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From Sidney Poitier to James Edward Olmos to Michelle Pfeiffer, film history is full of tough, do-what-it-takes teachers who walk into unwelcoming odds and mold

Half Nelson
Dir. Ryan Fleck; writ. Fleck, Anna Boden; feat. Ryan Gosling, Shareeka Epps, Anthony Mackie, Monique Curnen, Karen Chilton, Tina Holmes, Collins Pennie (R)

young minds. Even when they’re honestly inspirational, many of the movies telling their stories aren’t much in the art department; at worst, they’re manipulative schlock.

Half Nelson is about as far from the esteem-building, cheerleader-for-education flick as you can get. In its political stance, its attitude toward race, and its desire to create characters who are more than functionaries in an inspirational equation, it stakes out artistic ground while ensuring that it won’t become any sort of mainstream hit.

Ryan Gosling, who has been very good in mediocre movies (Murder by Numbers, for instance) and finally gets a worthy vehicle here, stars as Dan Dunne, whose dirt-like name suits him. Bleary-eyed, unshaven, and wearing slept-in clothes, he stands in front of the classroom looking like the bottom of the teacher-applicant barrel. What he’s saying, though, is something else entirely: Talking of dialectics and turning points, he ignores the school-approved curriculum in an attempt to show his pupils that they are participants in history and in charge of their own lives.

Dunne’s own life argues against that lesson. On his off hours, he’s a crackhead who knows he’s destroying himself but can’t muster the strength to care. His social life consists of drunken trysts in nightclub restrooms and even more sordid get-togethers in cheap hotels.

With Gosling in the part and sympathetic director Ryan Fleck behind the camera, this premise alone would make for a compelling film. But Dunne’s character is balanced by another whose situation inverts his. Where he started with advantages and has found himself near self-destruction, his student Drey is a black teen who, despite growing up in the worst circumstances, has a seemingly inextinguishable spark inside her.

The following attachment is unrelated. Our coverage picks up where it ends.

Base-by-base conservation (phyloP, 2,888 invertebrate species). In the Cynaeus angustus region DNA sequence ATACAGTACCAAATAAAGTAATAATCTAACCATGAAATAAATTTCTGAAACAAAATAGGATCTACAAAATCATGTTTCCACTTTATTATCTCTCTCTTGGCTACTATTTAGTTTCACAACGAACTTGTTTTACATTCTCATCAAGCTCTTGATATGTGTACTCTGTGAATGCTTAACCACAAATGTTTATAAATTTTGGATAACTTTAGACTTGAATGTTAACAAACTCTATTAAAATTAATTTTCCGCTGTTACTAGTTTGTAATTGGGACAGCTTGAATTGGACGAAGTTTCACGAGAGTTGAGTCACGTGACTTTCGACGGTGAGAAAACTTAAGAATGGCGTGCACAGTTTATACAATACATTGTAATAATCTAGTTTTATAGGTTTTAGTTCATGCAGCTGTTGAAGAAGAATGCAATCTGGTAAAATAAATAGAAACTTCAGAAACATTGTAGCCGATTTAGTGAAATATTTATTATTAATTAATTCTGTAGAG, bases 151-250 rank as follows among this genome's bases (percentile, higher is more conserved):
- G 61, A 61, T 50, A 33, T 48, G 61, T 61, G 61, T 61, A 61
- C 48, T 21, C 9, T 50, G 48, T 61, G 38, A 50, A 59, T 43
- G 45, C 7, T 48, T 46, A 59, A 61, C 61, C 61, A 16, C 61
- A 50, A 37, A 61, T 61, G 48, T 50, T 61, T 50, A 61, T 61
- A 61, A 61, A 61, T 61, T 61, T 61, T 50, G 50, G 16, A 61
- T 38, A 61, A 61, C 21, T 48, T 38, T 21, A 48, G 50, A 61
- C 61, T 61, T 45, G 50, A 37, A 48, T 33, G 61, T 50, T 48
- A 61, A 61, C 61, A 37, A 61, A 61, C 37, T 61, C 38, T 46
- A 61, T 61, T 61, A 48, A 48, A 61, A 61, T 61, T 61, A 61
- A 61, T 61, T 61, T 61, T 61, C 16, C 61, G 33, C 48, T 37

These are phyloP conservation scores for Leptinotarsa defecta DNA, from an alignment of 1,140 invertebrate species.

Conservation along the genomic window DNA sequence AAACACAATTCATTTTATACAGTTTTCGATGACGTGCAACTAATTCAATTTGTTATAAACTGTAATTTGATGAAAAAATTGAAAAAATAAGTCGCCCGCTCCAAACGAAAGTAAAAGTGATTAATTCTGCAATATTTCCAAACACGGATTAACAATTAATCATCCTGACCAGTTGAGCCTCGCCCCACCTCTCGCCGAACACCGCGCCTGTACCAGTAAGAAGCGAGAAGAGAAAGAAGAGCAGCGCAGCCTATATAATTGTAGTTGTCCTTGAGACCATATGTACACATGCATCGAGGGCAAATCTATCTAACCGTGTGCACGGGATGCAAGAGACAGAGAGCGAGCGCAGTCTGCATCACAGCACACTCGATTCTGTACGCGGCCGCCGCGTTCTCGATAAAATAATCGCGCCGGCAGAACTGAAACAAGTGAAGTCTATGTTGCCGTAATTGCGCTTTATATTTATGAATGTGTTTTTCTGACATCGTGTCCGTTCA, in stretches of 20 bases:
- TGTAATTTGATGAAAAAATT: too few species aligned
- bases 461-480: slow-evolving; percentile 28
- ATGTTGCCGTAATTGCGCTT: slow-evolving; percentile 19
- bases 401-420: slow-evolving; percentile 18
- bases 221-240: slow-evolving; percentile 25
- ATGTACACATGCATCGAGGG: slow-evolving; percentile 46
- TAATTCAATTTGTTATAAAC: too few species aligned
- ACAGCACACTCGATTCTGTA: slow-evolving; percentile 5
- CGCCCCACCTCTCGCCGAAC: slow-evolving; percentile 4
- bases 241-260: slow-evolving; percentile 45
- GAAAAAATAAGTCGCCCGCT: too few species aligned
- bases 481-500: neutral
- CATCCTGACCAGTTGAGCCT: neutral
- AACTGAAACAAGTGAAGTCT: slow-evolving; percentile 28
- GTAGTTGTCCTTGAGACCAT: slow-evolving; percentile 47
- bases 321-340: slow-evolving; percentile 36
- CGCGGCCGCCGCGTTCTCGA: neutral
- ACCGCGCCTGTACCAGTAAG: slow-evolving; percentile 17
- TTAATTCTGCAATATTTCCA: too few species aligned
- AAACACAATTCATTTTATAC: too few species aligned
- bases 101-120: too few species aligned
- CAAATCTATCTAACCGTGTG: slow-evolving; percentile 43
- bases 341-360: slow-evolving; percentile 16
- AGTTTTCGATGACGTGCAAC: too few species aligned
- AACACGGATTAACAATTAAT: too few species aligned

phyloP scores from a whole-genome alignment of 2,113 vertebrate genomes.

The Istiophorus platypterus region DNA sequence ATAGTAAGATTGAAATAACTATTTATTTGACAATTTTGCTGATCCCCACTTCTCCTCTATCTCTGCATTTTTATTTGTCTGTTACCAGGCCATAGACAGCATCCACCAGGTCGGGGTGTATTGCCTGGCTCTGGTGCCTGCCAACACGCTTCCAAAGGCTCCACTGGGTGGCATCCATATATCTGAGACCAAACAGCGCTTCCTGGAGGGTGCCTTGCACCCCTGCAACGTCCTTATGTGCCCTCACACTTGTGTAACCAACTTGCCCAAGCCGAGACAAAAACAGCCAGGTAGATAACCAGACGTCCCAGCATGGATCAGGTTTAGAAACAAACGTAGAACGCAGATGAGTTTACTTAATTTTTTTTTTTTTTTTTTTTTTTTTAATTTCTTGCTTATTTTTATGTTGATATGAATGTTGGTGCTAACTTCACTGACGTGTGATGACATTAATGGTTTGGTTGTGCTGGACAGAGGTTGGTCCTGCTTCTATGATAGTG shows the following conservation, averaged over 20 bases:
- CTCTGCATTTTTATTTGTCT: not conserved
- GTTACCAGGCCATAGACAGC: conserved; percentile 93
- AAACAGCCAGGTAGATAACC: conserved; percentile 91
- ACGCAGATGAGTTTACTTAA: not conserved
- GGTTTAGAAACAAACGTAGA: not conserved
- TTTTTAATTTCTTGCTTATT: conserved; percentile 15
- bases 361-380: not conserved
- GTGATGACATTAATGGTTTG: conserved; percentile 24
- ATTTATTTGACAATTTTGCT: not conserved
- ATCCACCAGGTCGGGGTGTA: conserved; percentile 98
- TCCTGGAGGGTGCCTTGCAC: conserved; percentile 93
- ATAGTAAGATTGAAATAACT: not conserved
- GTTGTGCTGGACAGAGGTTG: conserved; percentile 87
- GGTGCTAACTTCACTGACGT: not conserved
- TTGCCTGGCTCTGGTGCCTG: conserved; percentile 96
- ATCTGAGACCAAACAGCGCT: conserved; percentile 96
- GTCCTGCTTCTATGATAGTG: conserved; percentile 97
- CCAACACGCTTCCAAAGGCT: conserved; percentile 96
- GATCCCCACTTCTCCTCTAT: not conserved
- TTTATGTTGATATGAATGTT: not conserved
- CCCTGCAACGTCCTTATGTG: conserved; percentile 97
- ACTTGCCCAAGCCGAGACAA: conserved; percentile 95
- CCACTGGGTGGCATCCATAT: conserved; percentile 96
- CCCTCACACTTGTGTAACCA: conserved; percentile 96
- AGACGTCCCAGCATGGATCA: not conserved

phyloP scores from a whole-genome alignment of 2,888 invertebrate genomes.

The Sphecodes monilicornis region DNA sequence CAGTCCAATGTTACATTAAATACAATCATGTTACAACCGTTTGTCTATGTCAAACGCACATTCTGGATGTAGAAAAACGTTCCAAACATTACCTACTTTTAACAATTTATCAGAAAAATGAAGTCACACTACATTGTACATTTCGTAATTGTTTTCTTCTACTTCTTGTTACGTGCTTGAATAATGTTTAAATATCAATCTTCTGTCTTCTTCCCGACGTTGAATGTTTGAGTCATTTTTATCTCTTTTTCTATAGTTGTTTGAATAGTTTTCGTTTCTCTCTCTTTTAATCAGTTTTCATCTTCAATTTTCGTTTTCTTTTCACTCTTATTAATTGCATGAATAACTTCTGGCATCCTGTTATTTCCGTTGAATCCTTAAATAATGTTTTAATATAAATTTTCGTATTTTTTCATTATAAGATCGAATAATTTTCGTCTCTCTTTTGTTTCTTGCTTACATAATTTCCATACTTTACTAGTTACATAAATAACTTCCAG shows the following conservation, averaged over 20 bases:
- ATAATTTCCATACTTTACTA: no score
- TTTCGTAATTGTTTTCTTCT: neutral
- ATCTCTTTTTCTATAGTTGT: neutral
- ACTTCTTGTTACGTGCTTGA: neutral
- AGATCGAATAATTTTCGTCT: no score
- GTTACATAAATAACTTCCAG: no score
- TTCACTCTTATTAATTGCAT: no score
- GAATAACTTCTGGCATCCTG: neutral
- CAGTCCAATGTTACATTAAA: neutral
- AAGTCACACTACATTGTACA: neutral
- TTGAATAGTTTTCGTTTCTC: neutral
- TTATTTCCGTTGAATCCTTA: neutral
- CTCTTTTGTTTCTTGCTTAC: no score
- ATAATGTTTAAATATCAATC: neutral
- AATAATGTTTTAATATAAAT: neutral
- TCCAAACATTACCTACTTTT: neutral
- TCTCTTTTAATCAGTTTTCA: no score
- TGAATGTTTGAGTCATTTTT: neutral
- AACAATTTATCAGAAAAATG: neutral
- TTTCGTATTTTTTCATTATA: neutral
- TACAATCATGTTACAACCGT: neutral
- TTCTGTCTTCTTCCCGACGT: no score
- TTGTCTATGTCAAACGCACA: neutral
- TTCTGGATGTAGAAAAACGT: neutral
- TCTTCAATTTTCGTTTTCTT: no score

Shareeka Epps, the newcomer who plays Drey, has a sly charm that is instantly recognizable to anyone who has known a teenager who can’t quite hide her good nature behind a sullen mask. She’s often stifling a half-smile; her eyes are curious even when drooping lids say she’s seen it all. When Drey stumbles across Dunne hiding, too high to stand up, after a basketball game, they bond immediately, if uncomfortably.

Their unfolding friendship has just enough conventional drama that it’s easy to imagine what a studio would have done with the material. Fleck, on the other hand (with co-screenwriter Anna Boden) touches lightly on conflicts instead of hammering them home; while there are plenty of morals to be found in the story, he doesn’t dictate how viewers interpret them. Like Dan Dunne in front of the chalkboard, Fleck would rather get an audience’s brain in gear than tell it where to go.

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